BOOK: Curt Riess, "Total Espionage"
Curt Riess: Total Espionage. New York: G. P. Putnam’s Sons, 1941. xii + 318 pp.
A few years ago I stumbled upon a cheap paperback reprint of a book first published in late 1939, Gestapo by an author with the curious old-worldly name of Philip St. C. Walton-Kerr. Until then I usually thought of the Gestapo as merely a secret police, an institution that worked within Germany to find and suppress opponents of the regime, whether domestic or foreigners, as well as members of any of the other marginalized groups which the Nazis sought to oppress. However, Walton-Kerr’s book shows that Gestapo’s activities were very extensive outside Germany as well. German agents were particularly active in Central and Eastern European countries, trying to increase German influence in their political and economic life, spreading Nazi propaganda among German minorities in these countries, supporting and encouraging various groups with pro-fascist leanings, spreading discontent among unsatisfied minorities in the hope of destabilizing and weakening the governments of their countries. Gestapo was also active in other parts of the world (e.g. Western Europe, Middle East, the Americas), although there its work was perhaps somewhat more difficult and closer to the traditional understanding of espionage.
Anyway, this is what I learnt from Walton-Kerr’s book. I was quite fascinated by it and read most of it two or three times. Now another chance encounter brought me another book about German espionage, Total Espionage by Curt Riess, a book I had never heard of until I noticed it in one of eBay’s notification e-mails: one of the words in the auction description incidentally matched one of my want keywords on eBay. How could I resist another book on this fascinating topic?
This is a book about the German espionage activities in the years before WW2. Thus its focus is somewhat broader than that of Walton-Kerr’s book; it is not only about the Gestapo but also about various other German organizations, whether secret or not, as long as they were involved in espionage (in fact the Gestapo was relatively small compared to the total number of people involved in spying for Germany; p. 136). Indeed one of the main messages of this book is that together with total war comes “total espionage” — hence the title of the book — total war requires the cooperation and coordination of all spheres of life, all parts of the economy and society, etc., and the same also holds for total espionage, which becomes necessary in the era of total war. Judging from Riess’ book, it was the totalitarian countries who first took steps towards total espionage: many elements of it can be found first in the Soviet Union (p. 11) and in imperial Japan (p. 89), while the Nazis have perfected it still further. The Western democracies were a few steps behind (e.g. the French, p. 40; the U.S., p. 45), although they were catching up quickly (see esp. Part VI of the book). For some time one of their problems was that even though their intelligence services obtained useful information, e.g. about German rearmament, this information was ignored or distrusted by the politicians (e.g. the British prime minister Baldwin, p. 31, and later Chamberlain, p. 59).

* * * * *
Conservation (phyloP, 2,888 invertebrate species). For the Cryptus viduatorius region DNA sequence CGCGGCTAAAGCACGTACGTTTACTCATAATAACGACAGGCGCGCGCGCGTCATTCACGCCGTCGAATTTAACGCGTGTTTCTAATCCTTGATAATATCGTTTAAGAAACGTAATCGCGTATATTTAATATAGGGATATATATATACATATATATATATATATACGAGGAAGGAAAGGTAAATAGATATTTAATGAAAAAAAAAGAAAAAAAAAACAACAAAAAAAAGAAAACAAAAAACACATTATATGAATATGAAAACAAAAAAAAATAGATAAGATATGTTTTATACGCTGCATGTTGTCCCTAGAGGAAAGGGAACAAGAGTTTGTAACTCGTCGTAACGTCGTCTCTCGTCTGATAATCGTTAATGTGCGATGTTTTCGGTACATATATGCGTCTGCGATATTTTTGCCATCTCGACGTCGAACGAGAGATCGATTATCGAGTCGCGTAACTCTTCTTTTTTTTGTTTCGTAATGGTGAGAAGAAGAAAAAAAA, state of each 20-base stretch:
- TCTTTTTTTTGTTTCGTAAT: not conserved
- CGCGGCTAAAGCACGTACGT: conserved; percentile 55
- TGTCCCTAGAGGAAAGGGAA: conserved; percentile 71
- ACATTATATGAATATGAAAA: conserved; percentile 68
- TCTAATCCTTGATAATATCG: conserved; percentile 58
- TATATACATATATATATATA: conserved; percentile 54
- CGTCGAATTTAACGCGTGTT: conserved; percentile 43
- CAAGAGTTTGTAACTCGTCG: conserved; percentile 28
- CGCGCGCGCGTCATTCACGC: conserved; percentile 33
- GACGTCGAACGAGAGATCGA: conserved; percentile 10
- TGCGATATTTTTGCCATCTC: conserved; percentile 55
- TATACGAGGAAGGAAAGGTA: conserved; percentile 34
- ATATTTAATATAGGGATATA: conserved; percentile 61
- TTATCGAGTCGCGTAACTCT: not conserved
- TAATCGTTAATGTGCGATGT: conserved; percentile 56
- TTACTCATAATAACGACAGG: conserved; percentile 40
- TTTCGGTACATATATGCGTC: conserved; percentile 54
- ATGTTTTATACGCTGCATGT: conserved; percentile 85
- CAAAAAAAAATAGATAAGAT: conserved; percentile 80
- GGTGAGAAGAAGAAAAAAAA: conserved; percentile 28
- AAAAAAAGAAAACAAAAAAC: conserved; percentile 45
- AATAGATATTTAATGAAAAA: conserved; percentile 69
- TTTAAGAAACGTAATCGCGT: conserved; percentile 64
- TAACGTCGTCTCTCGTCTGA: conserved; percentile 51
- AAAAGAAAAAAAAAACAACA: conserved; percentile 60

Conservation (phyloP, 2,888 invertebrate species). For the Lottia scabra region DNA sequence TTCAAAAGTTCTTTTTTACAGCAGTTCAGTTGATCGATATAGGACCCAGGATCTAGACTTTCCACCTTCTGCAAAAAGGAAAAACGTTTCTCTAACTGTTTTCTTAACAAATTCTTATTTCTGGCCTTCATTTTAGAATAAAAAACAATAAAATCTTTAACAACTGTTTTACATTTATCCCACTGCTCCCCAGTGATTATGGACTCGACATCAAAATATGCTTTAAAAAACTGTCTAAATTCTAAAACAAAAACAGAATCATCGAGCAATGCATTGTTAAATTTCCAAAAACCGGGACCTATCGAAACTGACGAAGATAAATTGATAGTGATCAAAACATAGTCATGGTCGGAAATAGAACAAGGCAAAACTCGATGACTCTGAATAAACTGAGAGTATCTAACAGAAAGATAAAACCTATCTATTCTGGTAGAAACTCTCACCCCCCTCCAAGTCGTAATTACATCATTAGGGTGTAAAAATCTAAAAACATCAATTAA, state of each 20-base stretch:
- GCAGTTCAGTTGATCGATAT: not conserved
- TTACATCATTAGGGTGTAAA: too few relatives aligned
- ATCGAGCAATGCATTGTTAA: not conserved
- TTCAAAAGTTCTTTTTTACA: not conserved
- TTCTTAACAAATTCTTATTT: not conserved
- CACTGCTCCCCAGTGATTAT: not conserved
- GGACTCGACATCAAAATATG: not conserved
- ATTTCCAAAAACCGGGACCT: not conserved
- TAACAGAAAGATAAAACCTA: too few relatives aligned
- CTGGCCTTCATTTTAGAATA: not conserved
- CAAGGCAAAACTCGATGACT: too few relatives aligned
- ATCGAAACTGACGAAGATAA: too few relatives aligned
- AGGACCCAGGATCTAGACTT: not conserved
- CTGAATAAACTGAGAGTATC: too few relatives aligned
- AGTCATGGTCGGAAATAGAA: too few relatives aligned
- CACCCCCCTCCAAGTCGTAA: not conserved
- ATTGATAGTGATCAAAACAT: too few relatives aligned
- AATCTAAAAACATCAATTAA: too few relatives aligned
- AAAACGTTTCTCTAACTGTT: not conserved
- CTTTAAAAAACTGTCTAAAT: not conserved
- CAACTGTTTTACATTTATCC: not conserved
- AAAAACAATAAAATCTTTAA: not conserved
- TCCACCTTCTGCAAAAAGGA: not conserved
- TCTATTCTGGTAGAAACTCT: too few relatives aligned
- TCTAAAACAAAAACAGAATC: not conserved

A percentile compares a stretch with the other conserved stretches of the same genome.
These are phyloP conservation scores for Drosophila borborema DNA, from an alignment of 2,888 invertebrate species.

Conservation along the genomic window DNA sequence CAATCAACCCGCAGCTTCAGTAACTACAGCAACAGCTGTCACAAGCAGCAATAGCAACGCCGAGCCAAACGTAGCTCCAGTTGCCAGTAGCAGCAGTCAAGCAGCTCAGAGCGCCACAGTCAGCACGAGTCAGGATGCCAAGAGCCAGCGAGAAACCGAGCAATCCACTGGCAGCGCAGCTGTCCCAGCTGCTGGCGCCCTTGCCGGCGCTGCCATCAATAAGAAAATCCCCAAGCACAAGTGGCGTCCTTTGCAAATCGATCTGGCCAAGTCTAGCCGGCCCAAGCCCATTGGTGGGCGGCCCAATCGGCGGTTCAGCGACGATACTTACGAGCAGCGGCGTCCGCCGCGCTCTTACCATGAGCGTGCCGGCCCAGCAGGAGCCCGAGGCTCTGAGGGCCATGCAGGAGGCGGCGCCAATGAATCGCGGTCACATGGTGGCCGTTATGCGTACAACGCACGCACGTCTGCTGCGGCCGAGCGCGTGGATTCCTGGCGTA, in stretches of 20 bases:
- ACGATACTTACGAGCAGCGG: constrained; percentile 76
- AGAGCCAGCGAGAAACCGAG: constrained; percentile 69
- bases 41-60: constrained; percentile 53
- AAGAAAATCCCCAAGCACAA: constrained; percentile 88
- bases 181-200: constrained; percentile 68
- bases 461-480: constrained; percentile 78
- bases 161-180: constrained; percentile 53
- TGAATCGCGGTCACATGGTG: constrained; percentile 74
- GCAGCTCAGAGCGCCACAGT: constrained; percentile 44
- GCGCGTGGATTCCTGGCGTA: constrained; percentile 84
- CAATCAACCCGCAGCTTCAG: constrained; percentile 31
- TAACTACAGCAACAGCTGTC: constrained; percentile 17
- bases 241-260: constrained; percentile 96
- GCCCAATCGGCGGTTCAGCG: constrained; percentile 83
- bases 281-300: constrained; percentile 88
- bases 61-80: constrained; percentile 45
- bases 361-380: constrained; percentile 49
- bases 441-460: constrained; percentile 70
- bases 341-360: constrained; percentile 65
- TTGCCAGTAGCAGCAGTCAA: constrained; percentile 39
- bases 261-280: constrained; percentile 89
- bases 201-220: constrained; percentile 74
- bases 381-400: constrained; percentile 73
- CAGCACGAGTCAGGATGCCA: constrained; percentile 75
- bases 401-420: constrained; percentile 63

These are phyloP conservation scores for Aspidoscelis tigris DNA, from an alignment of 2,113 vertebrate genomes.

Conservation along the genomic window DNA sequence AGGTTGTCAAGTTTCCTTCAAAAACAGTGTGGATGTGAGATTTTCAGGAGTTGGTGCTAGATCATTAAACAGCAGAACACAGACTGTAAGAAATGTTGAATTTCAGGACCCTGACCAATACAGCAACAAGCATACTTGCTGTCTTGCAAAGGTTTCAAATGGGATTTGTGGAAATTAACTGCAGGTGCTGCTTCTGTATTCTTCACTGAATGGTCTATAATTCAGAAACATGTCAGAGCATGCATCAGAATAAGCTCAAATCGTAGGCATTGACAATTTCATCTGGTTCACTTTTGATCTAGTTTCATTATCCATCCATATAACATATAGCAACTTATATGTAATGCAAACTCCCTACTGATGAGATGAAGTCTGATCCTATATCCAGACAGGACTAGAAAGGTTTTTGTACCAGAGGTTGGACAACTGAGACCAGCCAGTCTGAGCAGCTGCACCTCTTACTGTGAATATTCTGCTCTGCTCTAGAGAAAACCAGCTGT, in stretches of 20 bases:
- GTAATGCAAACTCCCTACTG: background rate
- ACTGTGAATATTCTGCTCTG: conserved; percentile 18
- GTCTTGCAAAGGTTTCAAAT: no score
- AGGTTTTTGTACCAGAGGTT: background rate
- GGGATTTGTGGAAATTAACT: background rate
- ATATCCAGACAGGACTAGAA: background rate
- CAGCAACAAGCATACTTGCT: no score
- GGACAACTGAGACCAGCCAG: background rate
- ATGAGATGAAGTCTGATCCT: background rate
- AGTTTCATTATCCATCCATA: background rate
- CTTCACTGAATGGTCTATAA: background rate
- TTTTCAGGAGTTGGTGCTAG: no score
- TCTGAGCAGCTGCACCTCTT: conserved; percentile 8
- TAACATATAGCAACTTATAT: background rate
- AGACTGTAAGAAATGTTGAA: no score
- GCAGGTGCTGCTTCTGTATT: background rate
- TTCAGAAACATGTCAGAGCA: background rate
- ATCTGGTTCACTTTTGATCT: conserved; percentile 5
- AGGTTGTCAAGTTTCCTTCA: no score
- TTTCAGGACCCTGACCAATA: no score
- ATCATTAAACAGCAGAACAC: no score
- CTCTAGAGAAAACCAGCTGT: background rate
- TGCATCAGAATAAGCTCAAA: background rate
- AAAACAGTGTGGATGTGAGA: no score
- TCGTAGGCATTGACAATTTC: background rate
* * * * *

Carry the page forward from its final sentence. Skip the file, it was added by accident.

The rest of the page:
The book is written in a somewhat journalistic style, which is not really surprising since the author is a newspaper correspondent. I’m not really used to that style of writing (at least not in books), and I can’t quite make up my mind whether I should like it or not. There are many passages that could just as well be written in a neutral, moderate tone, but the author opts instead for something much more meretricious, using the innumerable journalistic devices which “spice up” a text, make it more exciting, etc., devices which would be perfectly appropriate for a spy novel, but I’m not quite delighted to see them in a nonfiction book. (Some passages particularly awash with this style may be found on pp. 62, 153-6). Or perhaps it’s not only a matter of style but also of period? Sometimes I felt that the style of this book has a certain colloqual, brash, in-your-face quality, which reminded me somewhat of the characters of the film noir movies in the same period, played by the likes of Humphrey Bogart. But I shouldn’t give the impression that the style of the book is problematic or annoying; it’s just a bit different from what I’ve been used to, that’s all.
Ocassionally I also felt that the book was somewhat “granular” in structure: that each section was too much a vignette of its own, with not enough of a red thread to connect them all into a whole. Possibly this is due to a journalist’s habit of writing individual articles rather than longer texts, or perhaps it is not the book’s fault but mine, due to insufficiently careful and concentrated reading.